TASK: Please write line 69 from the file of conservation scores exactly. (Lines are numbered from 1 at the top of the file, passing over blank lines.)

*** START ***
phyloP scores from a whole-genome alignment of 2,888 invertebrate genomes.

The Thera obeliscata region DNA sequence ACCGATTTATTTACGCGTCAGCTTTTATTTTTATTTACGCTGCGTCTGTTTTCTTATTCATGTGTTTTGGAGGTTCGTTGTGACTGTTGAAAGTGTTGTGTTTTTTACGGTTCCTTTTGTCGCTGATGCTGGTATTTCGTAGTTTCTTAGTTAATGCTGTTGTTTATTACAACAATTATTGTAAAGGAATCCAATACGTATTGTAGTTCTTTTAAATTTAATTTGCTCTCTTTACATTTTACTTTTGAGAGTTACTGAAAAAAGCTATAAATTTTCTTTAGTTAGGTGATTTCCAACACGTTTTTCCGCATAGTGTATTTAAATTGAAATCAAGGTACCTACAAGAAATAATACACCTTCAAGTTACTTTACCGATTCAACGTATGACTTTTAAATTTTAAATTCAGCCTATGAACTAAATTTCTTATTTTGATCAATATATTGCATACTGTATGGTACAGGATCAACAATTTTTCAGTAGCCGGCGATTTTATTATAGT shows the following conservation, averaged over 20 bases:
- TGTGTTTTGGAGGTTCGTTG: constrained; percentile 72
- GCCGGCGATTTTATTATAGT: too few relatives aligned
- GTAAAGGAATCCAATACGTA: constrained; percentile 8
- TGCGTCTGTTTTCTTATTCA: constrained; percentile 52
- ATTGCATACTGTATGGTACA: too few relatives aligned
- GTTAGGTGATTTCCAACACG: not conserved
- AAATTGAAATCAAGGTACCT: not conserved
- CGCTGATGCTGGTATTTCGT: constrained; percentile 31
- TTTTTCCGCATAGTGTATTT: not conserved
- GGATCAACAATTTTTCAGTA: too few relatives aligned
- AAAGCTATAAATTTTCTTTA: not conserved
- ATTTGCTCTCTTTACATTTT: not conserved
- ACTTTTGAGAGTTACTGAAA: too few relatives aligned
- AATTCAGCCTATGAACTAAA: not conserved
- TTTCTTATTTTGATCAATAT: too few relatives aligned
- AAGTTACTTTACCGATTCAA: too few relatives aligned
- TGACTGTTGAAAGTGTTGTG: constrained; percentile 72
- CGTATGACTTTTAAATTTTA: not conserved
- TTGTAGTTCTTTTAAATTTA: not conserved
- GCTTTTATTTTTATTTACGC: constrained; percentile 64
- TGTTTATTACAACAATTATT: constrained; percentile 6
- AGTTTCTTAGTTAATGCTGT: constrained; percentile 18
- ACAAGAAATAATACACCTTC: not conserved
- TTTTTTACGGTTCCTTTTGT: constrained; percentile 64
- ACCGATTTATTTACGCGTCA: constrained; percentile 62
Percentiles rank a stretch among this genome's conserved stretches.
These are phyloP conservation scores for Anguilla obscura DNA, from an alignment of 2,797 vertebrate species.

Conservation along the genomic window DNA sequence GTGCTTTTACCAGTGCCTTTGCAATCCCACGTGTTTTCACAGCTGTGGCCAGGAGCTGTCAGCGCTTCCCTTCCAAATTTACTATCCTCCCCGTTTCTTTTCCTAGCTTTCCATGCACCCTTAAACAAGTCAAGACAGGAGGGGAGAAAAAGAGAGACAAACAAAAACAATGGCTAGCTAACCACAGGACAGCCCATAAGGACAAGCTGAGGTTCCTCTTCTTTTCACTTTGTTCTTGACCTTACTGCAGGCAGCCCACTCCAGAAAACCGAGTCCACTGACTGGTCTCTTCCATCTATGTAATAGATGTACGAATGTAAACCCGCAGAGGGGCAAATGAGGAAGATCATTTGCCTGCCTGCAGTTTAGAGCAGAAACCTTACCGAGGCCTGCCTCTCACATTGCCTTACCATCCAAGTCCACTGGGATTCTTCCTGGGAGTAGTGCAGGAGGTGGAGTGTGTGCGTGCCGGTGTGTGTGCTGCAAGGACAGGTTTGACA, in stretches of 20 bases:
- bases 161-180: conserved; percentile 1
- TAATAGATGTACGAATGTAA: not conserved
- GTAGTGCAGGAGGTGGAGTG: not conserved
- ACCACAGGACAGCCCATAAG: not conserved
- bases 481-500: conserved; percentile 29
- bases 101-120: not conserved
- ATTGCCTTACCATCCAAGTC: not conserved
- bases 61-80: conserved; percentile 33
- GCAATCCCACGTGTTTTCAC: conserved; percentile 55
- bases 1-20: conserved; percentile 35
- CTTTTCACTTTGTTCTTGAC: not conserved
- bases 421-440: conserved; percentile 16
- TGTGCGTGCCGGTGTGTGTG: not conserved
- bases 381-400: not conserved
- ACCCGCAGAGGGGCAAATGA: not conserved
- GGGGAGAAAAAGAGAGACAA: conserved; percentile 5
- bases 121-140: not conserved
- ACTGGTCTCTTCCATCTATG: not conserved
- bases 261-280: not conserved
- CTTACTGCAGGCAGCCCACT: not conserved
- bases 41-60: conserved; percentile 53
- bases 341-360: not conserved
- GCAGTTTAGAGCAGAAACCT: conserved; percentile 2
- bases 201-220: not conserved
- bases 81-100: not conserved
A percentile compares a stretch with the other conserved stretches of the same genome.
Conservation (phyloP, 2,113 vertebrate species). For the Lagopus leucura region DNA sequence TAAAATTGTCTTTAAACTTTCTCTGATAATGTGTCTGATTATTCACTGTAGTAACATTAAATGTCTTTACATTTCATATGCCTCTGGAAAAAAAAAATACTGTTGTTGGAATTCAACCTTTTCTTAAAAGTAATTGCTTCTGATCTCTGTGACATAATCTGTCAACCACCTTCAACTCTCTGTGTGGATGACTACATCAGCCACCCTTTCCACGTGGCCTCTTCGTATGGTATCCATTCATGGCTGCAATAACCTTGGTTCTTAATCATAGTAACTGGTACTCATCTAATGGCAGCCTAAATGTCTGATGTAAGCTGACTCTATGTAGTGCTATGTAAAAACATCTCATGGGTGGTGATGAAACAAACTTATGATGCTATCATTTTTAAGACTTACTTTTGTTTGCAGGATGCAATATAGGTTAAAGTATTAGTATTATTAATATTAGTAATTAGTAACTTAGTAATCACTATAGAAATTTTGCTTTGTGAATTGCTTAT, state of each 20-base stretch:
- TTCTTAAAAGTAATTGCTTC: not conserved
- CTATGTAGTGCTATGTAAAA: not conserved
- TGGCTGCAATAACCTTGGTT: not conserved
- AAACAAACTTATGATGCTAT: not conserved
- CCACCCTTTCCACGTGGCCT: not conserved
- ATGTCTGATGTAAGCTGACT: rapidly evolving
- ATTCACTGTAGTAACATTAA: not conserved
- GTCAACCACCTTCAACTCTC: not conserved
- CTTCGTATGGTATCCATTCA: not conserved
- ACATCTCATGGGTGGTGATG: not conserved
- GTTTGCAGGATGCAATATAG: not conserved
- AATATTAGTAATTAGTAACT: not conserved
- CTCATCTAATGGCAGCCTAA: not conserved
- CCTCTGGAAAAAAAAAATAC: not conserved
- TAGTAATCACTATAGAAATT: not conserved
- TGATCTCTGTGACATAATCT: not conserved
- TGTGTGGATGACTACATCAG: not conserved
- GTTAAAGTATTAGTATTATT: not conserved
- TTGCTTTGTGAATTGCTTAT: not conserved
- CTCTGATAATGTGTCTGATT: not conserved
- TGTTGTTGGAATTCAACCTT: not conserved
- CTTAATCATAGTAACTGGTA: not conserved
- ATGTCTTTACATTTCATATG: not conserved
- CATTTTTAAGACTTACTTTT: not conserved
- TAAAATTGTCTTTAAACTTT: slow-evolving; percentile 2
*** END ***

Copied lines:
- AATATTAGTAATTAGTAACT: not conserved